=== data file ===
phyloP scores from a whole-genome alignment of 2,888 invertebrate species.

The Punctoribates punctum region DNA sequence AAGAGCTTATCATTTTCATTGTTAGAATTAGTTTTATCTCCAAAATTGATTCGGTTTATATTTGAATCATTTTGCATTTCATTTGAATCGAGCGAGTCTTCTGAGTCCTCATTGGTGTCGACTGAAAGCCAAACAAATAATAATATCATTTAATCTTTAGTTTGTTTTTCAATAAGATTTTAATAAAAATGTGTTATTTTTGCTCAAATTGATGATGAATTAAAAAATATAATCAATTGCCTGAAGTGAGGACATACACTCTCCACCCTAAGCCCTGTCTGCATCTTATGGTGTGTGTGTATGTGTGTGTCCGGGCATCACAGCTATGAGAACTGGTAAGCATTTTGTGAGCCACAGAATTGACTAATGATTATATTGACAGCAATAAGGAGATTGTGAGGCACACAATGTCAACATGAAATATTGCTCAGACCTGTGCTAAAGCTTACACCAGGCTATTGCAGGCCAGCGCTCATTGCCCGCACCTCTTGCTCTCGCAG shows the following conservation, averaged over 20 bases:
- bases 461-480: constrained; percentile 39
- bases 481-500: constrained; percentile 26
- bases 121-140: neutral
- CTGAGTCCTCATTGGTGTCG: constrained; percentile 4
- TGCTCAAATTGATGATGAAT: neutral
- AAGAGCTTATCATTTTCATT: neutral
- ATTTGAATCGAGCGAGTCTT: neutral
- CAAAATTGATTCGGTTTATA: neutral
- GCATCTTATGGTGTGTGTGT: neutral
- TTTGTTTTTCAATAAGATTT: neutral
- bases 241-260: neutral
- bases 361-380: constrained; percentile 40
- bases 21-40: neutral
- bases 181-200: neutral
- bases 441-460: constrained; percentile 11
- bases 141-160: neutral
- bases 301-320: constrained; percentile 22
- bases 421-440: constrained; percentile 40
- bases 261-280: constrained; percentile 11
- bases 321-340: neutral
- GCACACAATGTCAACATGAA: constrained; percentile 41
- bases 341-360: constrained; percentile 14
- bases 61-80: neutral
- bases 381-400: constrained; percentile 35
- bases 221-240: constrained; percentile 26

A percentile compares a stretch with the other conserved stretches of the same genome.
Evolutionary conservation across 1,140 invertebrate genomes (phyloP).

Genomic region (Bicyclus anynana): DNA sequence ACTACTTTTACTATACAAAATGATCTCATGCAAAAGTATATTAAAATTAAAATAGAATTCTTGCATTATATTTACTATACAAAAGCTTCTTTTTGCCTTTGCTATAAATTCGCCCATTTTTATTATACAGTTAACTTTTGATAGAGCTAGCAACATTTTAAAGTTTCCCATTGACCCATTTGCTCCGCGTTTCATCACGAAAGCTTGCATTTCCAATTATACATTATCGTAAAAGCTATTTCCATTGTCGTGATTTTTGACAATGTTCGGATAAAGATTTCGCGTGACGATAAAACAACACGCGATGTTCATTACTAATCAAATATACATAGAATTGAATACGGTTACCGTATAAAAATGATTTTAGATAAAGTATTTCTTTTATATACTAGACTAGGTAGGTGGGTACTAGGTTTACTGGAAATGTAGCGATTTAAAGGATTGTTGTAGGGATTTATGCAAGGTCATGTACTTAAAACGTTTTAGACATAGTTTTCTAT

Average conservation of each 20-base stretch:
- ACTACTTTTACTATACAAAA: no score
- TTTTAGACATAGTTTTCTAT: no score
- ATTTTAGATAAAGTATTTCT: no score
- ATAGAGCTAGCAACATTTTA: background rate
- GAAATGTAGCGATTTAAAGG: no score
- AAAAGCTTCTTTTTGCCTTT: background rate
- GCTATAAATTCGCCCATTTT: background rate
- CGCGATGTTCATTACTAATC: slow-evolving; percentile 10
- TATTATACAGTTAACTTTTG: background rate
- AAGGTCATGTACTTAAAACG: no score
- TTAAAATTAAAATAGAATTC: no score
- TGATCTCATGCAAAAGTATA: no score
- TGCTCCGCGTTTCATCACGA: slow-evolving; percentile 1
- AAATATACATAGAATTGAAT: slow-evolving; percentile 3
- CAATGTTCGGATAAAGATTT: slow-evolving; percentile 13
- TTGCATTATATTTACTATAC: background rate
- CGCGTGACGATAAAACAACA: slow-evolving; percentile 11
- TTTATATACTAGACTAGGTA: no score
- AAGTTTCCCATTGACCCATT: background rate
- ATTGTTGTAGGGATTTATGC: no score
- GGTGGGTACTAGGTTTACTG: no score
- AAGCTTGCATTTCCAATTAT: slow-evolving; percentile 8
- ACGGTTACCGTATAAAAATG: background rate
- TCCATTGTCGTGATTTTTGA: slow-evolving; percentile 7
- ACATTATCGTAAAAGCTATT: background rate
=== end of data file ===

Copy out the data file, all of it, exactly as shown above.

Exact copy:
phyloP scores from a whole-genome alignment of 2,888 invertebrate species.

The Punctoribates punctum region DNA sequence AAGAGCTTATCATTTTCATTGTTAGAATTAGTTTTATCTCCAAAATTGATTCGGTTTATATTTGAATCATTTTGCATTTCATTTGAATCGAGCGAGTCTTCTGAGTCCTCATTGGTGTCGACTGAAAGCCAAACAAATAATAATATCATTTAATCTTTAGTTTGTTTTTCAATAAGATTTTAATAAAAATGTGTTATTTTTGCTCAAATTGATGATGAATTAAAAAATATAATCAATTGCCTGAAGTGAGGACATACACTCTCCACCCTAAGCCCTGTCTGCATCTTATGGTGTGTGTGTATGTGTGTGTCCGGGCATCACAGCTATGAGAACTGGTAAGCATTTTGTGAGCCACAGAATTGACTAATGATTATATTGACAGCAATAAGGAGATTGTGAGGCACACAATGTCAACATGAAATATTGCTCAGACCTGTGCTAAAGCTTACACCAGGCTATTGCAGGCCAGCGCTCATTGCCCGCACCTCTTGCTCTCGCAG shows the following conservation, averaged over 20 bases:
- bases 461-480: constrained; percentile 39
- bases 481-500: constrained; percentile 26
- bases 121-140: neutral
- CTGAGTCCTCATTGGTGTCG: constrained; percentile 4
- TGCTCAAATTGATGATGAAT: neutral
- AAGAGCTTATCATTTTCATT: neutral
- ATTTGAATCGAGCGAGTCTT: neutral
- CAAAATTGATTCGGTTTATA: neutral
- GCATCTTATGGTGTGTGTGT: neutral
- TTTGTTTTTCAATAAGATTT: neutral
- bases 241-260: neutral
- bases 361-380: constrained; percentile 40
- bases 21-40: neutral
- bases 181-200: neutral
- bases 441-460: constrained; percentile 11
- bases 141-160: neutral
- bases 301-320: constrained; percentile 22
- bases 421-440: constrained; percentile 40
- bases 261-280: constrained; percentile 11
- bases 321-340: neutral
- GCACACAATGTCAACATGAA: constrained; percentile 41
- bases 341-360: constrained; percentile 14
- bases 61-80: neutral
- bases 381-400: constrained; percentile 35
- bases 221-240: constrained; percentile 26

A percentile compares a stretch with the other conserved stretches of the same genome.
Evolutionary conservation across 1,140 invertebrate genomes (phyloP).

Genomic region (Bicyclus anynana): DNA sequence ACTACTTTTACTATACAAAATGATCTCATGCAAAAGTATATTAAAATTAAAATAGAATTCTTGCATTATATTTACTATACAAAAGCTTCTTTTTGCCTTTGCTATAAATTCGCCCATTTTTATTATACAGTTAACTTTTGATAGAGCTAGCAACATTTTAAAGTTTCCCATTGACCCATTTGCTCCGCGTTTCATCACGAAAGCTTGCATTTCCAATTATACATTATCGTAAAAGCTATTTCCATTGTCGTGATTTTTGACAATGTTCGGATAAAGATTTCGCGTGACGATAAAACAACACGCGATGTTCATTACTAATCAAATATACATAGAATTGAATACGGTTACCGTATAAAAATGATTTTAGATAAAGTATTTCTTTTATATACTAGACTAGGTAGGTGGGTACTAGGTTTACTGGAAATGTAGCGATTTAAAGGATTGTTGTAGGGATTTATGCAAGGTCATGTACTTAAAACGTTTTAGACATAGTTTTCTAT

Average conservation of each 20-base stretch:
- ACTACTTTTACTATACAAAA: no score
- TTTTAGACATAGTTTTCTAT: no score
- ATTTTAGATAAAGTATTTCT: no score
- ATAGAGCTAGCAACATTTTA: background rate
- GAAATGTAGCGATTTAAAGG: no score
- AAAAGCTTCTTTTTGCCTTT: background rate
- GCTATAAATTCGCCCATTTT: background rate
- CGCGATGTTCATTACTAATC: slow-evolving; percentile 10
- TATTATACAGTTAACTTTTG: background rate
- AAGGTCATGTACTTAAAACG: no score
- TTAAAATTAAAATAGAATTC: no score
- TGATCTCATGCAAAAGTATA: no score
- TGCTCCGCGTTTCATCACGA: slow-evolving; percentile 1
- AAATATACATAGAATTGAAT: slow-evolving; percentile 3
- CAATGTTCGGATAAAGATTT: slow-evolving; percentile 13
- TTGCATTATATTTACTATAC: background rate
- CGCGTGACGATAAAACAACA: slow-evolving; percentile 11
- TTTATATACTAGACTAGGTA: no score
- AAGTTTCCCATTGACCCATT: background rate
- ATTGTTGTAGGGATTTATGC: no score
- GGTGGGTACTAGGTTTACTG: no score
- AAGCTTGCATTTCCAATTAT: slow-evolving; percentile 8
- ACGGTTACCGTATAAAAATG: background rate
- TCCATTGTCGTGATTTTTGA: slow-evolving; percentile 7
- ACATTATCGTAAAAGCTATT: background rate